Netflix tries to make smart TVs less dumb, at least for Netflix

Netflix Recommended TV certification promises a better Netflix experience for smart TVs that qualify. But what does that mean?

Geoffrey Morrison Contributor
Geoffrey Morrison is a writer/photographer about tech and travel for CNET, The New York Times, and other web and print publications. He's also the Editor-at-Large for The Wirecutter. He has written for Sound&Vision magazine, Home Theater magazine, and was the Editor-in-Chief of Home Entertainment magazine. He is NIST and ISF trained, and has a degree in Television/Radio from Ithaca College. His bestselling novel, Undersea, and its sequel, Undersea Atrophia, are available in paperback and digitally on Amazon. He spends most of the year as a digital nomad, living and working while traveling around the world. You can follow his travels at BaldNomad.com and on his YouTube channel.
Geoffrey Morrison
5 min read

The Netflix Recommended TV certification is a badge given to TVs that are "Built for a better Netflix experience." You may be asking, how can a TV offer a "better" Netflix experience. Isn't Netflix, well... Netflix?

Yes and no. Using specific criteria, Netflix has identified several features and performance aspects that it feels make using their service a bit easier. Overall, it wants the experience using the Netflix app, and the TV in general, to be as easy to use as on high-end smartphone or tablet: smooth and not annoying.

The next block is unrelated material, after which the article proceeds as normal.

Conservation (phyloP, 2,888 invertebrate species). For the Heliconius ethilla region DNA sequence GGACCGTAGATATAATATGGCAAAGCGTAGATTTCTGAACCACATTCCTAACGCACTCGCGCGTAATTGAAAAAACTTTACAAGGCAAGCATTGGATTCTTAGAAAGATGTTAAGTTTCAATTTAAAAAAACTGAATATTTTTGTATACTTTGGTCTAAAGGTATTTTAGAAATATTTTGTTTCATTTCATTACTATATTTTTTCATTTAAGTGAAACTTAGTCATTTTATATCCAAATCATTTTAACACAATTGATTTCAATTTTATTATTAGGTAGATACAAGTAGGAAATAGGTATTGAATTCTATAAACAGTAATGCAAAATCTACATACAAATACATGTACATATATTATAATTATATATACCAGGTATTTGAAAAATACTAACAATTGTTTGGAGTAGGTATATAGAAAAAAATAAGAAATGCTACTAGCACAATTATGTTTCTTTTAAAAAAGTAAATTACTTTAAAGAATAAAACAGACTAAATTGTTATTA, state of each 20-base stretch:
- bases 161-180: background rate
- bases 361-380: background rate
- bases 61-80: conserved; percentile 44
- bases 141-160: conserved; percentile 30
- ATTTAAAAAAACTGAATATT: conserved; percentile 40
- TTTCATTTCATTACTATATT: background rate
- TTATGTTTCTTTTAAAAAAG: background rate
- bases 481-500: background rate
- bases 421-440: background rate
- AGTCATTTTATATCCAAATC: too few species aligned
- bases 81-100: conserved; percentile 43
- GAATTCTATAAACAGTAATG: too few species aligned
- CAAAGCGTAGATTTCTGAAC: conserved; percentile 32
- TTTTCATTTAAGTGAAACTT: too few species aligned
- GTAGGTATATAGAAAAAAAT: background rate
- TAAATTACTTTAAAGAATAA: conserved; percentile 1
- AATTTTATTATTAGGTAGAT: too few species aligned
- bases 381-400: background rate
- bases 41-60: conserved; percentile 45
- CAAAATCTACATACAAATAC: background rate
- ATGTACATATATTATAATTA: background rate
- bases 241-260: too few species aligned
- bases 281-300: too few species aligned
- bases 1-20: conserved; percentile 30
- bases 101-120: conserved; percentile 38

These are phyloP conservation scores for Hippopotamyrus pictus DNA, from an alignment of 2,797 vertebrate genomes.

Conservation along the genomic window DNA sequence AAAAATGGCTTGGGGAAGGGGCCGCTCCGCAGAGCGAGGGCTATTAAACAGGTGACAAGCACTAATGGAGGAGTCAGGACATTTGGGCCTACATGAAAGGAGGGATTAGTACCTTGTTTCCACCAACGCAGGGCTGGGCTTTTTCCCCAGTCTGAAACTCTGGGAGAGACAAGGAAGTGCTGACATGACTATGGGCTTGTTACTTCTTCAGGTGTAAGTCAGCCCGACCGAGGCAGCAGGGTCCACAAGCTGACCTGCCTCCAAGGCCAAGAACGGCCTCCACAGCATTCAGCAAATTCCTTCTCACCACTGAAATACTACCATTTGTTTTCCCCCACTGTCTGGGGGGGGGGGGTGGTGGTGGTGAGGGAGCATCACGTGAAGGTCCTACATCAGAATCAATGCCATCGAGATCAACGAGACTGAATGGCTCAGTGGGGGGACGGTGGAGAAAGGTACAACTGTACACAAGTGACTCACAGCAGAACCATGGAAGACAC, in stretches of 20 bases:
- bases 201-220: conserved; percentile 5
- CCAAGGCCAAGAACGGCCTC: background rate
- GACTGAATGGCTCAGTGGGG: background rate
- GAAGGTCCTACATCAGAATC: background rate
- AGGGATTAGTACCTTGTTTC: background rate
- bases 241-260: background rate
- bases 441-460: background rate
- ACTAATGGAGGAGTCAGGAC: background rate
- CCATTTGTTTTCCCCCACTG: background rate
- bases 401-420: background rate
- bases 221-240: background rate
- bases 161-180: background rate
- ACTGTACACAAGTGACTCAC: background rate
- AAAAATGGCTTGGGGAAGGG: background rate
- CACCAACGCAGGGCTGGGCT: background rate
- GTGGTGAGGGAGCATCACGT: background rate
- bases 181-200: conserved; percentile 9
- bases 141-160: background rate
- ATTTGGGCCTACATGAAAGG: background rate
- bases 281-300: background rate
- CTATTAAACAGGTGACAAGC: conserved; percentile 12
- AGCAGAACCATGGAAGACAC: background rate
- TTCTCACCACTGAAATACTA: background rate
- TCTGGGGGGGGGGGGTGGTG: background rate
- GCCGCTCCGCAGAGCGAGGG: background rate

One key thing to keep in mind is this is a constantly moving target. It expects the TV experience to improve each year, so this year's recommended TVs will be even easier/better to use than last year's.

Though it has released some details, we spoke with the team that helped develop the program for more specifics.

They've broken down the criteria into three main areas.



TV Instant On: Pretty self-explanatory. For years smart TVs were brutally slow to boot up. Turn on, sit and wait. Netflix Recommended TVs will turn on quickly and have direct access to Netflix (and other apps, of course). In 2014 they found most smart TVs took over a minute before you could access any apps. Now they've found many are less than 10 seconds, and some are less than 5.

TV Resume: If you turn on the TV, it remembers what you were doing and goes back there. So, in Netflix's mind, if you're watching Netflix, it goes back to Netflix automatically. Minor, but convenient.

Latest Netflix Version: "Your TV comes with the latest version of Netflix with the newest features." Another aspect that isn't as huge a deal as it once was, but the functionality of many smart TVs for many years would vary greatly.


Fast App Launch: How long it takes the TV to launch the Netflix app. How fast is "fast?" This is one of those "moving targets." According to Netflix, in 2015 it considered fast to be under 10 seconds. Its plan is to cut that roughly in half each year until it's effectively instant, which of course would be the ideal.

Fast App Resume: This one is a little confusing in its description, but basically what it means is the TV treats Netflix just like another channel. So if you're watching "House of Cards" and you switch to CBS to check the score of the sportsball game, you can switch back to Netflix and resume immediately where you left off.

That is, if you switch back right away. If it takes you a while to go back, it will go back to the detail page of the show you were watching (and from there you press "Play" to continue). If it takes even longer for you to go back, the software doesn't assume you're you anymore, and brings you back to main profile page.

Ease of access